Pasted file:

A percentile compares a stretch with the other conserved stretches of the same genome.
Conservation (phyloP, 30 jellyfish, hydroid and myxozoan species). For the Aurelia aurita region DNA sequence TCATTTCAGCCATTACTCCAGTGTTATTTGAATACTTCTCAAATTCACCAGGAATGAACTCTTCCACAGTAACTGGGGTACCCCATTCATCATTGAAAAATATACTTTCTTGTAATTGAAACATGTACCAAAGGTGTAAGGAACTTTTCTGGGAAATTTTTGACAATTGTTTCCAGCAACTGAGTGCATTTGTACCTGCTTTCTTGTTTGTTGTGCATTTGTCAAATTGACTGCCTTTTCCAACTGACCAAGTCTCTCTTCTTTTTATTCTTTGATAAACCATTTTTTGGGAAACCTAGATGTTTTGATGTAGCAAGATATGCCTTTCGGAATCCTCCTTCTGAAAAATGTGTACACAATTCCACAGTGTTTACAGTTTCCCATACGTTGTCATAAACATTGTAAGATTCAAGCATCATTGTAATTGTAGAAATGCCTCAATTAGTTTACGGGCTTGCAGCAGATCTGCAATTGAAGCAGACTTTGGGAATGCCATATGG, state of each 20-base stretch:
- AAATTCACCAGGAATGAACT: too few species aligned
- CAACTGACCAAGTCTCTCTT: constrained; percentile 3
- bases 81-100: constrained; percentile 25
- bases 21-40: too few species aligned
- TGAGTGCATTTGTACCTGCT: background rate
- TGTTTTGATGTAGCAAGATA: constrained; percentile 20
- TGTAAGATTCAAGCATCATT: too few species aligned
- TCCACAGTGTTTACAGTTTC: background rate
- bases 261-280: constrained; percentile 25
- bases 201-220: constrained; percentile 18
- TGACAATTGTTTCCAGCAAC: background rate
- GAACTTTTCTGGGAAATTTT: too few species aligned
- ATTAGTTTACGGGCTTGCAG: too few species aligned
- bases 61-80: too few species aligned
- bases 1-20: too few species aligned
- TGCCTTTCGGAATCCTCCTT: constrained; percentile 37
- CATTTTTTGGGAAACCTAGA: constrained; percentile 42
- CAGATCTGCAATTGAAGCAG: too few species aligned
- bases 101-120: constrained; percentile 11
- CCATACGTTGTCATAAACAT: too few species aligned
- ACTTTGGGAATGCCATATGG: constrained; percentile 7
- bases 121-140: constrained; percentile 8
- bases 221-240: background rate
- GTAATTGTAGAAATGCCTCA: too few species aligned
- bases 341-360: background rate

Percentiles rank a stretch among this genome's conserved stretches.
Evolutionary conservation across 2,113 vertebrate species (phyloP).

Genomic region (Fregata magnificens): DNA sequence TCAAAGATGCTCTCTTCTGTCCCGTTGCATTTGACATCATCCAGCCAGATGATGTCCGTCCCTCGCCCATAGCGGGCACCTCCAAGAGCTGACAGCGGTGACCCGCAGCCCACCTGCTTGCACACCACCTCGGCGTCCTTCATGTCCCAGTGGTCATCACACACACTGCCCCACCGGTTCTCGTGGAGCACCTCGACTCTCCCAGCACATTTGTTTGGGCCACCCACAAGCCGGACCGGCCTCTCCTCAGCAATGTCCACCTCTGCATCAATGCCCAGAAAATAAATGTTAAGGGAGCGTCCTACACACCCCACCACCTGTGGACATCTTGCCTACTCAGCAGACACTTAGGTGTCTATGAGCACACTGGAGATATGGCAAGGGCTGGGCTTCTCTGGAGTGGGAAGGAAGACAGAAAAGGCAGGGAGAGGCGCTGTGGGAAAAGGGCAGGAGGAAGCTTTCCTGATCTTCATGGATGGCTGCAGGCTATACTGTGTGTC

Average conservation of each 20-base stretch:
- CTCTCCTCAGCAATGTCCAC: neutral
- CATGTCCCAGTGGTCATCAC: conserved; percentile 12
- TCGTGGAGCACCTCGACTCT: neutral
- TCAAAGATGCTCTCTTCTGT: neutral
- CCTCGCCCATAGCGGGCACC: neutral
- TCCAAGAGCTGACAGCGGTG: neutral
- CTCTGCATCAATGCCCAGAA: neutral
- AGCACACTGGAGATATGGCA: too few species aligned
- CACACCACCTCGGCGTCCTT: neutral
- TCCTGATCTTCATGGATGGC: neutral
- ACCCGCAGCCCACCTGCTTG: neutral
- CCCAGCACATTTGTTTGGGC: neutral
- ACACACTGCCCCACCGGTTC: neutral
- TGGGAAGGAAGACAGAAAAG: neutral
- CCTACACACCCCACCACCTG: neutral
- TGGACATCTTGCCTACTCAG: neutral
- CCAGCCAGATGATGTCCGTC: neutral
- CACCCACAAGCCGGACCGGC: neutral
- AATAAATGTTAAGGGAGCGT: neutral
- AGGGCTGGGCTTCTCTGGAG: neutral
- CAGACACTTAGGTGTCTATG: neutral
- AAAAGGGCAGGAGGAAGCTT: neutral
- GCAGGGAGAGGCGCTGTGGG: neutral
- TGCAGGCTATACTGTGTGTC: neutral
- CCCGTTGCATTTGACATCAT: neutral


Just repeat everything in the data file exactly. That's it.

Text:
A percentile compares a stretch with the other conserved stretches of the same genome.
Conservation (phyloP, 30 jellyfish, hydroid and myxozoan species). For the Aurelia aurita region DNA sequence TCATTTCAGCCATTACTCCAGTGTTATTTGAATACTTCTCAAATTCACCAGGAATGAACTCTTCCACAGTAACTGGGGTACCCCATTCATCATTGAAAAATATACTTTCTTGTAATTGAAACATGTACCAAAGGTGTAAGGAACTTTTCTGGGAAATTTTTGACAATTGTTTCCAGCAACTGAGTGCATTTGTACCTGCTTTCTTGTTTGTTGTGCATTTGTCAAATTGACTGCCTTTTCCAACTGACCAAGTCTCTCTTCTTTTTATTCTTTGATAAACCATTTTTTGGGAAACCTAGATGTTTTGATGTAGCAAGATATGCCTTTCGGAATCCTCCTTCTGAAAAATGTGTACACAATTCCACAGTGTTTACAGTTTCCCATACGTTGTCATAAACATTGTAAGATTCAAGCATCATTGTAATTGTAGAAATGCCTCAATTAGTTTACGGGCTTGCAGCAGATCTGCAATTGAAGCAGACTTTGGGAATGCCATATGG, state of each 20-base stretch:
- AAATTCACCAGGAATGAACT: too few species aligned
- CAACTGACCAAGTCTCTCTT: constrained; percentile 3
- bases 81-100: constrained; percentile 25
- bases 21-40: too few species aligned
- TGAGTGCATTTGTACCTGCT: background rate
- TGTTTTGATGTAGCAAGATA: constrained; percentile 20
- TGTAAGATTCAAGCATCATT: too few species aligned
- TCCACAGTGTTTACAGTTTC: background rate
- bases 261-280: constrained; percentile 25
- bases 201-220: constrained; percentile 18
- TGACAATTGTTTCCAGCAAC: background rate
- GAACTTTTCTGGGAAATTTT: too few species aligned
- ATTAGTTTACGGGCTTGCAG: too few species aligned
- bases 61-80: too few species aligned
- bases 1-20: too few species aligned
- TGCCTTTCGGAATCCTCCTT: constrained; percentile 37
- CATTTTTTGGGAAACCTAGA: constrained; percentile 42
- CAGATCTGCAATTGAAGCAG: too few species aligned
- bases 101-120: constrained; percentile 11
- CCATACGTTGTCATAAACAT: too few species aligned
- ACTTTGGGAATGCCATATGG: constrained; percentile 7
- bases 121-140: constrained; percentile 8
- bases 221-240: background rate
- GTAATTGTAGAAATGCCTCA: too few species aligned
- bases 341-360: background rate

Percentiles rank a stretch among this genome's conserved stretches.
Evolutionary conservation across 2,113 vertebrate species (phyloP).

Genomic region (Fregata magnificens): DNA sequence TCAAAGATGCTCTCTTCTGTCCCGTTGCATTTGACATCATCCAGCCAGATGATGTCCGTCCCTCGCCCATAGCGGGCACCTCCAAGAGCTGACAGCGGTGACCCGCAGCCCACCTGCTTGCACACCACCTCGGCGTCCTTCATGTCCCAGTGGTCATCACACACACTGCCCCACCGGTTCTCGTGGAGCACCTCGACTCTCCCAGCACATTTGTTTGGGCCACCCACAAGCCGGACCGGCCTCTCCTCAGCAATGTCCACCTCTGCATCAATGCCCAGAAAATAAATGTTAAGGGAGCGTCCTACACACCCCACCACCTGTGGACATCTTGCCTACTCAGCAGACACTTAGGTGTCTATGAGCACACTGGAGATATGGCAAGGGCTGGGCTTCTCTGGAGTGGGAAGGAAGACAGAAAAGGCAGGGAGAGGCGCTGTGGGAAAAGGGCAGGAGGAAGCTTTCCTGATCTTCATGGATGGCTGCAGGCTATACTGTGTGTC

Average conservation of each 20-base stretch:
- CTCTCCTCAGCAATGTCCAC: neutral
- CATGTCCCAGTGGTCATCAC: conserved; percentile 12
- TCGTGGAGCACCTCGACTCT: neutral
- TCAAAGATGCTCTCTTCTGT: neutral
- CCTCGCCCATAGCGGGCACC: neutral
- TCCAAGAGCTGACAGCGGTG: neutral
- CTCTGCATCAATGCCCAGAA: neutral
- AGCACACTGGAGATATGGCA: too few species aligned
- CACACCACCTCGGCGTCCTT: neutral
- TCCTGATCTTCATGGATGGC: neutral
- ACCCGCAGCCCACCTGCTTG: neutral
- CCCAGCACATTTGTTTGGGC: neutral
- ACACACTGCCCCACCGGTTC: neutral
- TGGGAAGGAAGACAGAAAAG: neutral
- CCTACACACCCCACCACCTG: neutral
- TGGACATCTTGCCTACTCAG: neutral
- CCAGCCAGATGATGTCCGTC: neutral
- CACCCACAAGCCGGACCGGC: neutral
- AATAAATGTTAAGGGAGCGT: neutral
- AGGGCTGGGCTTCTCTGGAG: neutral
- CAGACACTTAGGTGTCTATG: neutral
- AAAAGGGCAGGAGGAAGCTT: neutral
- GCAGGGAGAGGCGCTGTGGG: neutral
- TGCAGGCTATACTGTGTGTC: neutral
- CCCGTTGCATTTGACATCAT: neutral